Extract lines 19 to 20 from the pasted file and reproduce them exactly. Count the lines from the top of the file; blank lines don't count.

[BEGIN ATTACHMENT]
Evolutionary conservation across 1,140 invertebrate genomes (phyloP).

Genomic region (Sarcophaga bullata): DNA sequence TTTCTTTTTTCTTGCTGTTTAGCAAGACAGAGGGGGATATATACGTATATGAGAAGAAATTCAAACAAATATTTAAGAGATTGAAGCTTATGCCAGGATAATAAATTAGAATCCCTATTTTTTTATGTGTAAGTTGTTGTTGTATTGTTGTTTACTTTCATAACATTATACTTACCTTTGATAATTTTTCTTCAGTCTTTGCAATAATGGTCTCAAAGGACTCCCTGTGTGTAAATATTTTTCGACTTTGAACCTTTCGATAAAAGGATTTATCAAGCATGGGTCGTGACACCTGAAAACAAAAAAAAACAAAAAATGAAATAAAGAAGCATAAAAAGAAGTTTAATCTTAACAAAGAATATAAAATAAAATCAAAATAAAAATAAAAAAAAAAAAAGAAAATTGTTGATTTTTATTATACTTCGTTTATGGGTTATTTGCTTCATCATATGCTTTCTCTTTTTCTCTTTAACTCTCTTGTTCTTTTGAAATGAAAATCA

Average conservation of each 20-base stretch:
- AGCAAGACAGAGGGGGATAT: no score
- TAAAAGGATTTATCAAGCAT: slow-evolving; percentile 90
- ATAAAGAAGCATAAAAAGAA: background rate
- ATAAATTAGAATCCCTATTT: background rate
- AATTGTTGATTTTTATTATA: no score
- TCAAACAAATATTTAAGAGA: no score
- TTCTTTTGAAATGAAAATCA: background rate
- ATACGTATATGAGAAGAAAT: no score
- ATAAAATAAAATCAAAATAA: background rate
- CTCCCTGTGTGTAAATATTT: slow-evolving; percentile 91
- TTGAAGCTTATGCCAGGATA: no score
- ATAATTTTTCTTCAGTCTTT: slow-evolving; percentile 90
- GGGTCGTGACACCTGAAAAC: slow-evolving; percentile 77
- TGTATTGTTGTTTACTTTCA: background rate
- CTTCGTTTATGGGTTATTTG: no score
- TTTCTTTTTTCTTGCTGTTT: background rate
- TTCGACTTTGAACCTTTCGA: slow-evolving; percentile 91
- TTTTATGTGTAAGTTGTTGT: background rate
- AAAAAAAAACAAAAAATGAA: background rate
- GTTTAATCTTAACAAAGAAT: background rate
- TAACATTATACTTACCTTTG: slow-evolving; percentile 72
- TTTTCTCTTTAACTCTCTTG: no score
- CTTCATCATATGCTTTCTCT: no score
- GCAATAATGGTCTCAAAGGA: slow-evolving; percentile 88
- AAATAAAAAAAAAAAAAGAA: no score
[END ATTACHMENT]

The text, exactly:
- TTTCTTTTTTCTTGCTGTTT: background rate
- TTCGACTTTGAACCTTTCGA: slow-evolving; percentile 91